Ashes '89 stars went from zeros to heroes

In 1989 Australia toured England as massive outsiders but returned home 4-0 winners - the biggest away triumph since Bradman's 1948 Invincibles.

Ashes Urn in the change room.
Ashes Urn in the change room. Picture: Ryan Pierse/Getty Images

They were labelled the worst team to arrive on English soil but five months later Allan Border's 1989 Ashes heroes had laid the foundations for almost 20 years of world dominance.

Much-maligned after one Test series win in five-and-a-half years and still reeling from losing on home soil to England 18 months earlier, Border's men landed in London to little fanfare and some withering assessments from the local media.

It was not much better back home with former Test great Jeff Thomson sticking the boot in.

In reference to the Castlemaine campaign that was sponsoring the team, the former pace star said he didn't give them a XXXX of a chance of coming home with the urn.

But against the odds Border's side pulled off a stunning 4-0 victory - matching the achievement of Don Bradman's 1948 Invincibles - a result that would've been even more comprehensive if not for the English weather.

Mark Taylor, Steve Waugh and Merv Hughes returned home as superstars and Border prevented a third successive series loss as skipper against England.

Taylor chalked up 839 runs for the series - second only to Bradman's record 974 in 1930 - and Waugh averaged almost 127, dispelling any doubts over his place in the team.

With the ball, the wholehearted Hughes ably supported the experienced Geoff Lawson and the outstanding Terry Alderman with the trio taking 89 of the 105 wickets that fell.

In addition to his bowling, Hughes managed to even endear himself to England fans with his larger than life approach on and off the field.

This even stretched to his face, replete with a froth-smothered moustache, adorning the sides of London buses in an enthusiastic endorsement of the sponsor's product.

But the burly Victorian and David Boon, who also enjoyed a stand-out series with the bat, almost found themselves on the plane home before a ball was bowled.

Australian officials, desperate for an end to England's recent dominance, were furious after Hughes quipped in an interview Boon had already clocked up his first half-century of the series by way of on-flight stubby consumption from Sydney.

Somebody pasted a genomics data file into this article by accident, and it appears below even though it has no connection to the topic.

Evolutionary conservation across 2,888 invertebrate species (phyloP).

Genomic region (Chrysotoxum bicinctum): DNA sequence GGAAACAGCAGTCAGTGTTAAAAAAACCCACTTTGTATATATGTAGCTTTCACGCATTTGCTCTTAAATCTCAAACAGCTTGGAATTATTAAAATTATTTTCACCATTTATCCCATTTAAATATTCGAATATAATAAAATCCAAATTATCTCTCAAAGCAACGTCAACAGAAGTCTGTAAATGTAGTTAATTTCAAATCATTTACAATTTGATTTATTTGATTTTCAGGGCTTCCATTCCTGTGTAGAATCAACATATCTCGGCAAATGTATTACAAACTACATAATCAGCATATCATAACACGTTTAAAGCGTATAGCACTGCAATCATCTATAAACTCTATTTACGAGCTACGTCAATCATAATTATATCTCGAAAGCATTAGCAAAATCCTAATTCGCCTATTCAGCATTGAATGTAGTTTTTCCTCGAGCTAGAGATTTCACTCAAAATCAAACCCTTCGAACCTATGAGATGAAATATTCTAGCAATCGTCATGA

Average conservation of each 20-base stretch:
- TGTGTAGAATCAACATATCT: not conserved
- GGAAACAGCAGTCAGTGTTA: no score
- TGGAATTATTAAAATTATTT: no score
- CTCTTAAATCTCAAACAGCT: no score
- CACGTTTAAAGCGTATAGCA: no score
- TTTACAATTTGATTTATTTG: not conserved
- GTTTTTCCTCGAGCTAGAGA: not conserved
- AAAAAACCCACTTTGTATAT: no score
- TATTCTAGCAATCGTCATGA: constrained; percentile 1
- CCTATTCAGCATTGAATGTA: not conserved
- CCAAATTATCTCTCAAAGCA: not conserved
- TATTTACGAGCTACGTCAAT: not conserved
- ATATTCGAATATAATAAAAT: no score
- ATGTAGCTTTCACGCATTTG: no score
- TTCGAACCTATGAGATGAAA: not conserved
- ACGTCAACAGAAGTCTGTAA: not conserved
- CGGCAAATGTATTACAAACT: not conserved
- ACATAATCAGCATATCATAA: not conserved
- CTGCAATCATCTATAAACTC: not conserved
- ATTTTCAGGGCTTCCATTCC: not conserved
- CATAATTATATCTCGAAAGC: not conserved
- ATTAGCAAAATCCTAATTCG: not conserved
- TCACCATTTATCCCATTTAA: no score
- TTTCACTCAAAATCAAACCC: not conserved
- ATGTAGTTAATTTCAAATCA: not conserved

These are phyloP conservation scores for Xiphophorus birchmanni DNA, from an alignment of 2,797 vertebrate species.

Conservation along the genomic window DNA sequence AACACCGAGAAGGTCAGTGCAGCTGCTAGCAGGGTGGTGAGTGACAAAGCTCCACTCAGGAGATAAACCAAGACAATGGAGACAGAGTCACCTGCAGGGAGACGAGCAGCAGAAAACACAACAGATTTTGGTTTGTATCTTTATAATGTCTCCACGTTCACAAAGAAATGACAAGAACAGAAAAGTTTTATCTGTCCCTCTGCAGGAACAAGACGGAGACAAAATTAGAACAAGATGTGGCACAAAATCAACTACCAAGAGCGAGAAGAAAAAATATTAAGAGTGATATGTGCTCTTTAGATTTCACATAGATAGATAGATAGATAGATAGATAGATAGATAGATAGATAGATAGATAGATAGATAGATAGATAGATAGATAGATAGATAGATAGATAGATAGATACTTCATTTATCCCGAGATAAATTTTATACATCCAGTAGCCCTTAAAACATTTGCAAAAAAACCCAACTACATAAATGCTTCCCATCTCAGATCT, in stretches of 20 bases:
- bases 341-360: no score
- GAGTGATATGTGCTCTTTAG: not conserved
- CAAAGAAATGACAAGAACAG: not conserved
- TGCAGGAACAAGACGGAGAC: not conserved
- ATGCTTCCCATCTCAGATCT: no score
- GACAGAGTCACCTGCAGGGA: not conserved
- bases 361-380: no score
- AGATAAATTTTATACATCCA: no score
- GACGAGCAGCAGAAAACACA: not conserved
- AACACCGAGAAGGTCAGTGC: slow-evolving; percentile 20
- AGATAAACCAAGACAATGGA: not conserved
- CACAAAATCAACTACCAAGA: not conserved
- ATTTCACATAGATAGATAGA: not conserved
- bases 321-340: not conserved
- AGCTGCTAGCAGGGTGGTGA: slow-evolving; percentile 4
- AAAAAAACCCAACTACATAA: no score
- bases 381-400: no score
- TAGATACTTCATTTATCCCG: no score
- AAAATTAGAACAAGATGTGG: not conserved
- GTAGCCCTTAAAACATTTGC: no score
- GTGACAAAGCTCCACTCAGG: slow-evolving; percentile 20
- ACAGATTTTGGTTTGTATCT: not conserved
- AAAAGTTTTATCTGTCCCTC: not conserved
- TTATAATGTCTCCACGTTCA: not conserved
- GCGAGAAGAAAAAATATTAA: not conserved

But Lawson, who took 29 wickets in the series, said there was far more to Hughes than just being the life and soul of the change room.

"There is nothing pretentious about Merv, what you saw is what you got," Lawson told AAP.

"He had a bad knee in that series, but you would never have known it, he kept coming in and bowling fast.

"With the big moustache, people saw him as a pantomime villain, but he was a very smart cricketer, knew exactly what he was doing and loved it when the crowds starting having a go at him."

Such was the gulf between the two teams, Australia used just 12 players - and kept the same side for the final five of the six Tests.

In comparison, England selected 29 and by the fourth Test in Manchester - where the Ashes were lost - were engulfed in the controversy of the announcement of a rebel tour to South Africa led by former skipper Mike Gatting.

Border's side tasted just two defeats in 36 matches on a tour that finished with two matches in Copenhagen after two against The Netherlands in The Hague.

Undertaking such mammoth trips is unthinkable in the modern game, but Lawson said playing continuously was key to the team's success.

"Our theory was to not change a winning team," he said.

"It was a pretty fundamental theory, there wasn't that much thought put into it, it was just play what is in front of you.

"After winning in Leeds we were playing the next day against Lancashire and after we won at Old Trafford we played the next day against Notts.

"Can you imagine them doing that now?

"Australia chopped and changed and didn't win the last series over there because they dropped Mitchell Starc for the last Test at The Oval after retaining the Ashes.

"England is the best place in the world to play when the weather is good. It's not too hot, the wickets are soft and you are not playing on a piece of concrete like at the Adelaide Oval."

While Alderman received the plaudits for his 41 wickets, Lawson had one of the best Tests of his career at Old Trafford with nine wickets for the match.

"It was a great Test for me, I was named man of the match and we won the Ashes back, it doesn't get much better," he said.

"Terry was fantastic, he hardly had a day where he didn't bowl badly. We all took turns to take wickets.

"AB just had the confidence in no matter who he threw the ball to he was going to get a result."

After retaining the urn in Manchester, the ultimate humiliation was meted out on day one of the fifth at Trent Bridge as openers Taylor and Geoff Marsh batted the whole day to close on 0-301.

The pair added a further 28 runs on day two in what remains the highest opening stand in Ashes history as England were ground into submission en route to an innings and 180 run-defeat.

"We'd won the Ashes ... there was lots of turmoil in the England camp ... and we don't lose a wicket for the whole day," Lawson said.

"It was absolutely demoralising for them."


AAP